Galloping beetles could be counting steps

Oct 21, 2013

(Phys.org) —A species of dung beetle in the Western Cape has given up its ability to fly and instead gallops across the sand in a behaviour which researchers suspect evolved as a way to navigate back and forth from home.

"This species of Pachysoma grabs bits of poo and gallops forward with it. That is really odd. Most insects walk with a tripod gait. They plant three in a triangle, while swinging the other three legs forward. It's an incredibly stable way of walking because you've always got three legs on the ground. For an insect to abandon the tripod gait and use its legs together in pairs like a galloping horse is really radical. The big question is: why are they doing it?" says Professor Marcus Byrne of Wits University.

Pachysoma is also different to most dung beetles in that it collects dry dung and hoards it in a nest which it provisions with repeated foraging trips, instead of rolling one, wet, dung ball in a straight line away from competitors at the dung pile, never to return.

A team of scientists including Byrne and colleagues from Lund University in Sweden think the species might have changed the way it walks because it needs to be able to find its way back and forth from its nest.

"For most dung beetles, it's always a one way trip – grab the poo, run away and never go back. The very marked pacing of Pachysoma's gallop might be giving it a better signal in terms of estimating the return distance from the food to its nest. When it gallops, it slips less in the soft ," says Byrne.

This video is not supported by your browser at this time.
Pachysoma Endrodyi Butterfly Gait.

Ants have been shown to count their steps as a way to navigate back and forth from home, and bees have been proven to use the optical flow of scenery across their retinas to measure how far they've travelled to forage from the hive. The team thinks the Pachysoma dung beetles are doing both.

"Bees use optic flow as a measure of how fast and how far they've flown. Dung beetles have two eyes on each side of their head, one on top and one on the bottom, looking at the sand and we think Pachysoma might be registering with its bottom eye over the sand," says Byrne.

But Pachysoma has not only changed the way it moves across land, it has also lost its ability to fly.

"There are 800 species of in South Africa and most of them fly. To fly makes sense because poo is a very ephemeral resource. It's only useful for a few days and it's very patchy – you don't know where you're going to find the next dropping. That's why Pachysoma is so weird. Why would anyone give up flying?" says Byrne.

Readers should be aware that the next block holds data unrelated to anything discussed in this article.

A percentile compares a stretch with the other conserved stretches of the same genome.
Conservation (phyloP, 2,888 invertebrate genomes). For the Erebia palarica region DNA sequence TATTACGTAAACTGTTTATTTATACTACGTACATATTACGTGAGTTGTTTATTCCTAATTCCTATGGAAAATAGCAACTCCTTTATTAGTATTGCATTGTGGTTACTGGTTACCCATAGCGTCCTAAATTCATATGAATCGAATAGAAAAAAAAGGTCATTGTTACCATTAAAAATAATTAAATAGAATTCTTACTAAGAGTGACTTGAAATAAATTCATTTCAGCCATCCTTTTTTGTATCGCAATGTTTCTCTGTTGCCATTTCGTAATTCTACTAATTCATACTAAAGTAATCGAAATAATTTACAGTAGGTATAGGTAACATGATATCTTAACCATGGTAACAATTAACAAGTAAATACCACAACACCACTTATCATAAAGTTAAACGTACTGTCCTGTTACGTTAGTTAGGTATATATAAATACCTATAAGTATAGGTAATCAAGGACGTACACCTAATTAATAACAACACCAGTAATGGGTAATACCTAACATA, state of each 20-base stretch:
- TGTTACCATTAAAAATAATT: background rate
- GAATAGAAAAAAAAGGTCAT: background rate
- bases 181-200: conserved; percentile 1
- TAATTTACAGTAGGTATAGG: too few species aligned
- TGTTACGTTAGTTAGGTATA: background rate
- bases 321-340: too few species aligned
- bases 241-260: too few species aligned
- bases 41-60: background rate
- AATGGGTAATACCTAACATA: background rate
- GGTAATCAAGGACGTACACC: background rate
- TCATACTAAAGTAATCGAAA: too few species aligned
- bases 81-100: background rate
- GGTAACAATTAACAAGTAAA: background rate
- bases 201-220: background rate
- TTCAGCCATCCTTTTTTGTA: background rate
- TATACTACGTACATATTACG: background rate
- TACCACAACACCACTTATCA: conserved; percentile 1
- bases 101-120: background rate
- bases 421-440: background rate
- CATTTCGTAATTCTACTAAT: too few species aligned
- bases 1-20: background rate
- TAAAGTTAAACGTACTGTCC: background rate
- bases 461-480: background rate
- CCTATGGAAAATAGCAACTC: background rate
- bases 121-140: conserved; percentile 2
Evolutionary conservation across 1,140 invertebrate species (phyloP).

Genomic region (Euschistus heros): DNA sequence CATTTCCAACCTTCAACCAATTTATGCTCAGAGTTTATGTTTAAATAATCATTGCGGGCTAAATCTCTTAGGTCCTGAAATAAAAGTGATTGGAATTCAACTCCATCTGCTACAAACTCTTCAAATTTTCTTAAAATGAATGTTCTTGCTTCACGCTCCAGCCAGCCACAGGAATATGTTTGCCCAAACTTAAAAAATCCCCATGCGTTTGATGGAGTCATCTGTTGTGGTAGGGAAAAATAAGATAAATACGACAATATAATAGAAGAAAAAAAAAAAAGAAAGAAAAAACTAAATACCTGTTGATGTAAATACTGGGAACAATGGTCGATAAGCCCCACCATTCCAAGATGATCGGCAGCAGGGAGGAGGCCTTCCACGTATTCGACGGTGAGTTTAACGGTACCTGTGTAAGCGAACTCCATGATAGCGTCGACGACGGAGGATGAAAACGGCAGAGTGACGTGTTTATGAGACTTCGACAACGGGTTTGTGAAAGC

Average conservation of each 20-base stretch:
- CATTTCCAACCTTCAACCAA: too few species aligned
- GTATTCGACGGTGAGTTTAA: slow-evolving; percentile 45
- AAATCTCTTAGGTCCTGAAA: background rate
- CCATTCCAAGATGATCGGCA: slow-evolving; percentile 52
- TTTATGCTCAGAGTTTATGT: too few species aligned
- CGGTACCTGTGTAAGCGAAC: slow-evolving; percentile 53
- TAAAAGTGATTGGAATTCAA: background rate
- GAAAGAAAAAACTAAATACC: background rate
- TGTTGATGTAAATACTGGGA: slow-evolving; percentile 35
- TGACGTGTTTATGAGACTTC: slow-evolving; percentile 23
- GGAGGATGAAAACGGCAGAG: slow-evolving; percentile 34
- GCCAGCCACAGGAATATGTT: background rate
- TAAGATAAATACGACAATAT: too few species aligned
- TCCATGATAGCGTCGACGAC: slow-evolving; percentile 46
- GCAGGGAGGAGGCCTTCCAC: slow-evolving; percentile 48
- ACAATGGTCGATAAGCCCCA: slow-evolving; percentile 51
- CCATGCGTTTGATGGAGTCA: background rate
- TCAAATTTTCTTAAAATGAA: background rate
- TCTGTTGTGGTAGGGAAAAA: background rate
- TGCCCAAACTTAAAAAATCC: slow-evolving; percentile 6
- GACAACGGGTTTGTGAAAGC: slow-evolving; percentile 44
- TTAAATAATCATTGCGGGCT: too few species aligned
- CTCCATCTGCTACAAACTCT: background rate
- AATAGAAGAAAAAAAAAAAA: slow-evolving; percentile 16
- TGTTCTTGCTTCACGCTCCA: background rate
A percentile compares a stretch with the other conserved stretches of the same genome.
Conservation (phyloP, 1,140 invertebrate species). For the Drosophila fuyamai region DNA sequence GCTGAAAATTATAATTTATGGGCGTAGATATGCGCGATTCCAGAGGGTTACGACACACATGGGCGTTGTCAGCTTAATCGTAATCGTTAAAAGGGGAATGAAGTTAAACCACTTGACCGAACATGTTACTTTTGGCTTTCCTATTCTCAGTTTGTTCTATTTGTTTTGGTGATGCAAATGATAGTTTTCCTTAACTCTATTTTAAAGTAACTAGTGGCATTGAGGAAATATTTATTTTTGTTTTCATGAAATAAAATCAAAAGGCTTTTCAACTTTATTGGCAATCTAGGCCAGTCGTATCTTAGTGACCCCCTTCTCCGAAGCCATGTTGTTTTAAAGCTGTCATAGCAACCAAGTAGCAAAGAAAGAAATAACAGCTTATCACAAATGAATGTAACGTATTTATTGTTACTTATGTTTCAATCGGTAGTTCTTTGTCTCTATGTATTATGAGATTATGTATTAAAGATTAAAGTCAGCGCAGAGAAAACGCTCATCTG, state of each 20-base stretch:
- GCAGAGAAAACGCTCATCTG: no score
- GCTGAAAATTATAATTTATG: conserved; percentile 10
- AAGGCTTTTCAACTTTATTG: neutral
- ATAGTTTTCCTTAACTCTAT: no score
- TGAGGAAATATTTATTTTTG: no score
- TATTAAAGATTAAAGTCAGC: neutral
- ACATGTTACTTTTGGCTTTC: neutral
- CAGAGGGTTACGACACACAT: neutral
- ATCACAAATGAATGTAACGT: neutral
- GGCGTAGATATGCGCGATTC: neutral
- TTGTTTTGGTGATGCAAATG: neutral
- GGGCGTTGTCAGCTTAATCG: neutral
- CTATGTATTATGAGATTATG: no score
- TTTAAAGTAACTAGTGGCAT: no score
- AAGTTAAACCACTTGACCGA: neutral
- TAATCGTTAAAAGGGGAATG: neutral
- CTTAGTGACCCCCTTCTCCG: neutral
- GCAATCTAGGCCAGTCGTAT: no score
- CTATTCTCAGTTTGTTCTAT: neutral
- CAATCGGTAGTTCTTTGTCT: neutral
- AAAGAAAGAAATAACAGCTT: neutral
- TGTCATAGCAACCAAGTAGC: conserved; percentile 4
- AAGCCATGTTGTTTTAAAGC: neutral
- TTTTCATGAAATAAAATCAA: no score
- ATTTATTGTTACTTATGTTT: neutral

The team suspects that Pachysoma has sealed its wing cases to conserve moisture in the arid West Coast environment. "Breathing causes massive water loss. We think they've closed the elytra case to create a breathing chamber which keeps moisture inside," says Byrne.

The unique behaviour of this galloping, flightless species has allowed it to dominate a niche market among dung collectors of the Western Cape.

Explore further: Study pumps up the volume on understanding of marine invertebrate hearing

Related Stories

Dung beetle dance provides crucial navigation cues

Jan 18, 2012

(PhysOrg.com) -- The dung beetle dance, performed as the dung beetle moves away from the dung pile with his precious dung ball, is a mechanism to maintain the desired straight-line departure from the pile, ...

Beetles use dung balls to stay cool

Oct 22, 2012

Dung beetles roll their feasts of dung away to avoid the hoards of other hungry competitors at the dung pile. But now a team of researchers from South Africa and Sweden have discovered that they also use ...

Dung beetles use stars for orientation

Jan 24, 2013

You might expect dung beetles to keep their "noses to the ground," but they are actually incredibly attuned to the sky. A report published online on January 24 in Current Biology shows that even on the da ...

Flapping protective wings increase lift

May 29, 2012

New research from Lund University in Sweden reveals the value of carrying two layers of wings around. The researchers studied dung beetles and the way their protective forewings actually function. These wings do not only ...

Exotic manure is sure to lure the dung connoisseur

Apr 11, 2012

Although the preference of dung beetles for specific types and conditions of dung has been given substantial attention, little has been done to investigate their preference for dung from exotic mammals found on game farms ...

Recommended for you

Ninety-eight new beetle species discovered in Indonesia

10 hours ago

Ninety-eight new species of the beetle genus Trigonopterus have been described from Java, Bali and other Indonesian islands. Museum scientists from Germany and their local counterparts used an innovative approa ...

User comments : 0

Please sign in to add a comment. Registration is free, and takes less than a minute. Read more

Click here to reset your password.
Sign in to get notified via email when new comments are made.